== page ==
Legislators and lobbyists in the Connecticut state Capitol on Jan. 4, 2023, the first day of the legislative session. Stephen Busemeyer / CT Mirror

House Bill 6400, which would ban what’s called “hostile architecture” in Connecticut’s public spaces, had a public hearing in the Planning and Development Committee on Feb. 17.

Hostile architecture is an urban design method typically used to keep people from lying down or camping in a certain location; it often targets people experiencing homelessness.

It usually encompasses features such as armrests on benches, boulders or spikes. Most who submitted written testimony, including the American Civil Liberties Union of Connecticut and Connecticut Voices for Children, were in favor of the bill. The Connecticut Council of Small Towns opposed the bill.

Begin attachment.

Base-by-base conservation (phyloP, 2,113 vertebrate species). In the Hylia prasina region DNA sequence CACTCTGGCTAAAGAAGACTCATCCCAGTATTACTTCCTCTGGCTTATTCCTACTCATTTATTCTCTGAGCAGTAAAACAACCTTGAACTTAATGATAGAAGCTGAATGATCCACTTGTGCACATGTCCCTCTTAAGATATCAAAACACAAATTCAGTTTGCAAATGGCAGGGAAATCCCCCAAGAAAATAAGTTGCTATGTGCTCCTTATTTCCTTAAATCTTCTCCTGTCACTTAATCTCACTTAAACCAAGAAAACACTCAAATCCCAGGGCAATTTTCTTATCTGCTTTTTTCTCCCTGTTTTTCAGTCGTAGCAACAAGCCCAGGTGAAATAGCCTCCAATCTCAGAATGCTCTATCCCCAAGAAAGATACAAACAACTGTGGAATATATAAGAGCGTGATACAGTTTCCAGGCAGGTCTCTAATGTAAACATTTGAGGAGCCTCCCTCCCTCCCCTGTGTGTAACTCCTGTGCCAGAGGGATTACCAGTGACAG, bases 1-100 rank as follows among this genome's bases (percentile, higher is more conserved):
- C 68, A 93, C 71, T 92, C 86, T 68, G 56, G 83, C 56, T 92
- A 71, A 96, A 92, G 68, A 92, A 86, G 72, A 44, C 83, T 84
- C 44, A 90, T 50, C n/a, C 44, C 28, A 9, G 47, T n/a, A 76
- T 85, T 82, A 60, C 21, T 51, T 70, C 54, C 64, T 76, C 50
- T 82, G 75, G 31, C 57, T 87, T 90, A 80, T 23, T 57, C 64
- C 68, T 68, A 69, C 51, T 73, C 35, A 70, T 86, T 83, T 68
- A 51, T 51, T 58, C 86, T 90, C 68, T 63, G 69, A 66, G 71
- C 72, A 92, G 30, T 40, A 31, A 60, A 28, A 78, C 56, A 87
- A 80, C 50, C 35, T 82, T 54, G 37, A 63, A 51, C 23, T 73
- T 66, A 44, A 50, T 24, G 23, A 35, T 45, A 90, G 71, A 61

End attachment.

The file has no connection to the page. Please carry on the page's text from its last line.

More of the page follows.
Ginny is CT Mirror's children's issues and housing reporter and a Report for America corps member. She covers a variety of topics ranging from child welfare to affordable housing and zoning. Ginny grew up in Arkansas and graduated from the University of Arkansas' Lemke School of Journalism in 2017. She began her career at the Arkansas Democrat-Gazette where she covered housing, homelessness, and juvenile justice on the investigations team. Along the way Ginny was awarded a 2019 Data Fellowship through the Annenberg Center for Health Journalism at the University of Southern California. She moved to Connecticut in 2021.